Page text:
Rome seminar highlights 'unsung heroes' among religious sisters

By Hannah Brockhaus

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Women religious at a meeting with Pope Francis in Nairobi, Nov. 26, 2015. Credit: Martha Calderon/CNA.

A symposium in Rome on “women religious on the front lines” praised the often unrecognized and unappreciated work of religious sisters, especially those working with survivors of human trafficking and war.

U.S. Ambassador to the Holy See Callista Gingrich spoke at the April 11 event, which she said was to “recognize and celebrate women religious, often the unsung heroes of the Catholic Church.”

“They serve the displaced and the desperate. They work in countries like South Sudan and Syria, where governments have failed, and humanitarian organizations struggle,” she said.

“It is my hope that this symposium will help to recognize the work that women religious do around the world.”

Organized by the U.S. Embassy to the Holy See, the International Union of Superiors General (UISG), and Solidarity with South Sudan, other speakers at the event were Sr. Patricia Murray, executive secretary of UISG, and Fr. Henry Lemoncelli, a member of the Congregation for Institutes of Consecrated Life and Societies of Apostolic Life.

Archbishop Paul Gallagher, Vatican secretary for relations with states, gave the closing remarks, describing some of his own encounters with women religious working “on the front lines” of the Church from his time as a nuncio.

The event also included two panels: one on women religious working with survivors of human trafficking, which was made up of two religious sisters and a human trafficking survivor; and the second on women religious working in conflict zones, which was made up of three religious sisters.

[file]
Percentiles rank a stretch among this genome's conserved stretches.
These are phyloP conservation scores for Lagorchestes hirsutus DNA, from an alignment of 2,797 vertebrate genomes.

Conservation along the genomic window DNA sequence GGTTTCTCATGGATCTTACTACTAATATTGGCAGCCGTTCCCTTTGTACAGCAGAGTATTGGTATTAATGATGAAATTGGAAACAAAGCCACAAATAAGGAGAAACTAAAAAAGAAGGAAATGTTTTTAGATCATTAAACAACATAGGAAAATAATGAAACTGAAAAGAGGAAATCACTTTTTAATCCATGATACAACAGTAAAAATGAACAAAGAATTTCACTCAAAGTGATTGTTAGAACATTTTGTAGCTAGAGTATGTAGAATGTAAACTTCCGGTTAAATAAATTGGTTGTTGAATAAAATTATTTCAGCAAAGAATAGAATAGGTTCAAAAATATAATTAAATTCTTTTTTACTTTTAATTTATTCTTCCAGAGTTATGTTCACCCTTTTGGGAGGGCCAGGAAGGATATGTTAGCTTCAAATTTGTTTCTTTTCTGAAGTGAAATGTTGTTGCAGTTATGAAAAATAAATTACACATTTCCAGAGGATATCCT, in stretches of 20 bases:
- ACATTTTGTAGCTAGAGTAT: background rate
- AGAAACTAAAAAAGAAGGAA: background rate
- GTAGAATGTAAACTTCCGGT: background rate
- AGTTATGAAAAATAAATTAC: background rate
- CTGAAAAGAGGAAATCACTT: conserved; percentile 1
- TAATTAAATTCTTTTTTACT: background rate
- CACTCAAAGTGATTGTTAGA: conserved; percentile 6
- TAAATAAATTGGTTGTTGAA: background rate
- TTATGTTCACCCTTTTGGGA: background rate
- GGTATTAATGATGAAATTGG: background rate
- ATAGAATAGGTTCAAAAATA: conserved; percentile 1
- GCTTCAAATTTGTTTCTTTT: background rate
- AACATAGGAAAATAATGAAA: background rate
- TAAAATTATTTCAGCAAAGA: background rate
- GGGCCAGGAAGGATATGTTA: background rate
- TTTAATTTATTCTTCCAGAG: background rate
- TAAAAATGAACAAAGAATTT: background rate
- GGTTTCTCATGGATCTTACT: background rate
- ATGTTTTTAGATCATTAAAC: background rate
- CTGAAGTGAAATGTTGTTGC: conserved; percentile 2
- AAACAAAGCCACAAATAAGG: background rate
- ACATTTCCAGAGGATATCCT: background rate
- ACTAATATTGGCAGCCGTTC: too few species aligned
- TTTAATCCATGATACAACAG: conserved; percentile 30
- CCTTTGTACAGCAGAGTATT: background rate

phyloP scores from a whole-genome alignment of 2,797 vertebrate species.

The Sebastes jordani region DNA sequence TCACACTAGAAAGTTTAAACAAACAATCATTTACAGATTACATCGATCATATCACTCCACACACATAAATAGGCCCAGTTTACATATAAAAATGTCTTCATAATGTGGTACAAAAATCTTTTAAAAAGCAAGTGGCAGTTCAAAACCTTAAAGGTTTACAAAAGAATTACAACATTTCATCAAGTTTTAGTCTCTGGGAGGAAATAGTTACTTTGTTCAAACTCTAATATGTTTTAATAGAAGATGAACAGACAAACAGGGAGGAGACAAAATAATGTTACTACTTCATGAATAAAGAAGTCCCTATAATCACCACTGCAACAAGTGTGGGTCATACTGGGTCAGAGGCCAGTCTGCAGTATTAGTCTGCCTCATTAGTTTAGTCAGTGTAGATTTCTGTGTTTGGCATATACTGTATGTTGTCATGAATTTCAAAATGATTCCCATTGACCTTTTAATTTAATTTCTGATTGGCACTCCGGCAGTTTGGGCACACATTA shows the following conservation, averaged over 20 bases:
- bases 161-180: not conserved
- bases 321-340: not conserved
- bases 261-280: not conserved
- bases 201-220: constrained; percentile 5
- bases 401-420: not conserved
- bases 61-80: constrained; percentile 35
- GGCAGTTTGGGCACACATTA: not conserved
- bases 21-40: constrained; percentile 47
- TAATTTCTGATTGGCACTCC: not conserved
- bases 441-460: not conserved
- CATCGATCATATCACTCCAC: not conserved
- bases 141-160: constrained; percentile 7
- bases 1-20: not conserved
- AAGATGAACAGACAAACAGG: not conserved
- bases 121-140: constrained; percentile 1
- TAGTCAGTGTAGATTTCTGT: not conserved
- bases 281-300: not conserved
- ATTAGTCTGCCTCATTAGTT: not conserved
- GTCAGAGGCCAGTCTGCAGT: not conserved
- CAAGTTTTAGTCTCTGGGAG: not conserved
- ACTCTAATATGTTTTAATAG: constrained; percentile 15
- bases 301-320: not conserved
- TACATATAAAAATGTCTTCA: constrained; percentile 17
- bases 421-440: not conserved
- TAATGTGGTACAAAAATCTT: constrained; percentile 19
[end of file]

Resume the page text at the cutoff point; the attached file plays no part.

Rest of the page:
Sr. Cecilia Espenilla told CNA following the event that though sisters cannot give birth to new life in the traditional sense, “we give life” by giving survivors of trafficking “the hope that there is something in the world, something for them, there is a future for them. And not only for them, but for others too.”

During the panel, Sr. Cecilia gave her perspective on working with survivors of trafficking in the Philippines.

A member of the Congregation of the Dominican Sisters of St. Catherine of Siena, she is the Philippines coordinator of Talitha Kum, an international network of consecrated life against human trafficking.

“Women have a special dignity. There is no humanity without women, so we have a special role in this world,” she said. “Religious cannot give birth, but we can give life, life to humanity, that no one is second class.”

She also emphasized the importance of prayer in the work that the sisters do. “This is an indispensable element in fighting human trafficking,” she said. “Because we’re not fighting only a [crime] syndicate, we are fighting evil itself, which wants to destroy human dignity.”

Prayer is also important for the survivors themselves, she emphasized, since through it they can “find hope and they can dream again for the future.”

“So that’s the hope we give, that God is there, and he is the one that will love all of us,” the sister told CNA. “To have faith, to really believe that there is someone looking at us... it’s a way to know that no one is abandoned, [that] there are people sent by God to help you rise up again.”

“We are instruments somehow, you and I,” she stated, “and that is our role on earth, to be instruments of God so that we can give life and hope to people.”

During the symposium, Gingrich also recognized Sr. Maria Elena Berini, who was a recipient of the U.S. State Department’s 2018 International Women of Courage Award for her 10 years serving at the  mission in Bocaranga, Central African Republic.

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